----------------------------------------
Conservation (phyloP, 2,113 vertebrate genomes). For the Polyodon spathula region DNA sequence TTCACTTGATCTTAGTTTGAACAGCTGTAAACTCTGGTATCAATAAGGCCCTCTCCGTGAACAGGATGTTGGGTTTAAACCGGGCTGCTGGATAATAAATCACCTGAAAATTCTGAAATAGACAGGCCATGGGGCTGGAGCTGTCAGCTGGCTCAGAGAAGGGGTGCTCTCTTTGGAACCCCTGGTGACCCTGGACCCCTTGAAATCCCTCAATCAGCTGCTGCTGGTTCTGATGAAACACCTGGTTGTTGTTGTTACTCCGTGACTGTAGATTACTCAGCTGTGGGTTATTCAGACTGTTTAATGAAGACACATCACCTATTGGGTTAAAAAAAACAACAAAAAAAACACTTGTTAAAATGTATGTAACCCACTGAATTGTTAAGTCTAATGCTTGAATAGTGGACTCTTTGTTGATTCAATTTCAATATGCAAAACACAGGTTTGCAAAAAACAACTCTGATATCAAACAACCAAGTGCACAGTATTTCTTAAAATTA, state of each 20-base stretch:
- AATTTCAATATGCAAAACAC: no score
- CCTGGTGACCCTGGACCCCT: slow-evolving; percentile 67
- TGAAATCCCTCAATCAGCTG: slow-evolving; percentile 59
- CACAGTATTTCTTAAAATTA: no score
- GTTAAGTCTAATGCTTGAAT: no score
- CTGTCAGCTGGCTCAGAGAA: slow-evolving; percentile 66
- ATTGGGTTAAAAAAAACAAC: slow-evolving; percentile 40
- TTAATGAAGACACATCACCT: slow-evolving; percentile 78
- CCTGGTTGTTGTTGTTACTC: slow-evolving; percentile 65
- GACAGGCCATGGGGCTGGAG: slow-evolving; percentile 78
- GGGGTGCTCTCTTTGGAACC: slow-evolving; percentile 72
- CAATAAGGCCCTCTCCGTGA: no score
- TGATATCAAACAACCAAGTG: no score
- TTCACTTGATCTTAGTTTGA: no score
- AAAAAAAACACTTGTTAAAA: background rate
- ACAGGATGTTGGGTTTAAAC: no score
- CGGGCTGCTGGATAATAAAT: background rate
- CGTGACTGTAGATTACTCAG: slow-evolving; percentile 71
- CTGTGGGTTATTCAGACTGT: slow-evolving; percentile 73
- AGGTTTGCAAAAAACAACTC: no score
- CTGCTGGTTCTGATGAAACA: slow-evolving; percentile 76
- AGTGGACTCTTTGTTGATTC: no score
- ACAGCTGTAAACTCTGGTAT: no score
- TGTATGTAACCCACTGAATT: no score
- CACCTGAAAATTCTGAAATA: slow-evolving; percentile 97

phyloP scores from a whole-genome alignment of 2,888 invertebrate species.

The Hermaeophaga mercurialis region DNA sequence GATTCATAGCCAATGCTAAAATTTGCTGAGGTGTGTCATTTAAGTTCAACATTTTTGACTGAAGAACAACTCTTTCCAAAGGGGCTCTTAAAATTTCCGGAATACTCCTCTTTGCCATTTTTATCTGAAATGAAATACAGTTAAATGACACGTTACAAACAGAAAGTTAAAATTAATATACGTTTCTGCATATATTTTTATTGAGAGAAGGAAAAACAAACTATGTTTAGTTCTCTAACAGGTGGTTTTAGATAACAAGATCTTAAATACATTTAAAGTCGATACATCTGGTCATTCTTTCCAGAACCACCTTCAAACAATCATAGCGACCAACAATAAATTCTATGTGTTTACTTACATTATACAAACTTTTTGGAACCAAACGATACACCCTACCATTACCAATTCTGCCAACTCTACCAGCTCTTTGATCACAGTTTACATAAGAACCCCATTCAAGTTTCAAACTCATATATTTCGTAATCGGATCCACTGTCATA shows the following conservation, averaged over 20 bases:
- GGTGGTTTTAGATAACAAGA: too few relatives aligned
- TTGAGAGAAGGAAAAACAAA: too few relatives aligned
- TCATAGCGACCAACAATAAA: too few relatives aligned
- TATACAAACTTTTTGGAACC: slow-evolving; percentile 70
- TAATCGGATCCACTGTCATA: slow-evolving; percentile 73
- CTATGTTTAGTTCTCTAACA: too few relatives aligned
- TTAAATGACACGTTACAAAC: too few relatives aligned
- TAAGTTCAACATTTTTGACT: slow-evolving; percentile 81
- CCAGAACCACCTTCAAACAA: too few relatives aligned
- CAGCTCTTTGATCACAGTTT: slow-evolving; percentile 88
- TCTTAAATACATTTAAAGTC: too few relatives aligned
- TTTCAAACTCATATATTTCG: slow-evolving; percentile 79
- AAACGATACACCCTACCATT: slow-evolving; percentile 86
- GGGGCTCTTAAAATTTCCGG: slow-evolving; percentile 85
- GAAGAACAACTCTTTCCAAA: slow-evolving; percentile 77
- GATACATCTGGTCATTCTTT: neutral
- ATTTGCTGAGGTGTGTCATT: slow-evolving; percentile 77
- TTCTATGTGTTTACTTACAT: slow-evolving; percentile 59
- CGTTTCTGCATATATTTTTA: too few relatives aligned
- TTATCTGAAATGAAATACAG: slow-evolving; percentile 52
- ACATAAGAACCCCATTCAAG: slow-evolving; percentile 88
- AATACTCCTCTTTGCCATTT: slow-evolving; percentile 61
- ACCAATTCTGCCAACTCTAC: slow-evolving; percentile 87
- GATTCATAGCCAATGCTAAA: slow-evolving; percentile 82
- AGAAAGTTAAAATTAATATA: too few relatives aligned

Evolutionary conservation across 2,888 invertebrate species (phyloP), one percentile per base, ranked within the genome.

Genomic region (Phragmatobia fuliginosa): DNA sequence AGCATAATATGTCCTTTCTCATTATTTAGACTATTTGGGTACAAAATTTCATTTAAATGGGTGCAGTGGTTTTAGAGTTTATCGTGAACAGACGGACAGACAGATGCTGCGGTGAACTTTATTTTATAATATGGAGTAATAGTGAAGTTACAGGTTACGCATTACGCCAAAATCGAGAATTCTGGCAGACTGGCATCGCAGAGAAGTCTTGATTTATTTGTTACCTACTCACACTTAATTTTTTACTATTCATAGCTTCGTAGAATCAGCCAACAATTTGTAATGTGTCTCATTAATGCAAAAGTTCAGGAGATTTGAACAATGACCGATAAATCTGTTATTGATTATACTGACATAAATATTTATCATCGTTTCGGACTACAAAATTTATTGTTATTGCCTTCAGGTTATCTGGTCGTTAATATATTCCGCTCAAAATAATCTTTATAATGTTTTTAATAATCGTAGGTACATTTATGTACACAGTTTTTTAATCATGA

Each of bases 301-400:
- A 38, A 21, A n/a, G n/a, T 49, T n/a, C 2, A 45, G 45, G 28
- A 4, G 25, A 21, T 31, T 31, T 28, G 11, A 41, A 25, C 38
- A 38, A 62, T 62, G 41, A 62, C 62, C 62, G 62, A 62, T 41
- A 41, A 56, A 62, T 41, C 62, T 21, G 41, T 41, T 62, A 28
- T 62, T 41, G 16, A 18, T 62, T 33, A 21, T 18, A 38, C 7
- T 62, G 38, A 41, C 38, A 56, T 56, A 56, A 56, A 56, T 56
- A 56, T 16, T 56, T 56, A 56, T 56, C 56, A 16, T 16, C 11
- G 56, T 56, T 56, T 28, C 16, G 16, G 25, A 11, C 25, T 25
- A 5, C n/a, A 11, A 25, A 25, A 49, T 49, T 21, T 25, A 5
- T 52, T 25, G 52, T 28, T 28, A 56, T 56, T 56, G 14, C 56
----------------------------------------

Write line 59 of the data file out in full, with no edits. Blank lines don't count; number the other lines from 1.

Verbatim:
- A 38, A 62, T 62, G 41, A 62, C 62, C 62, G 62, A 62, T 41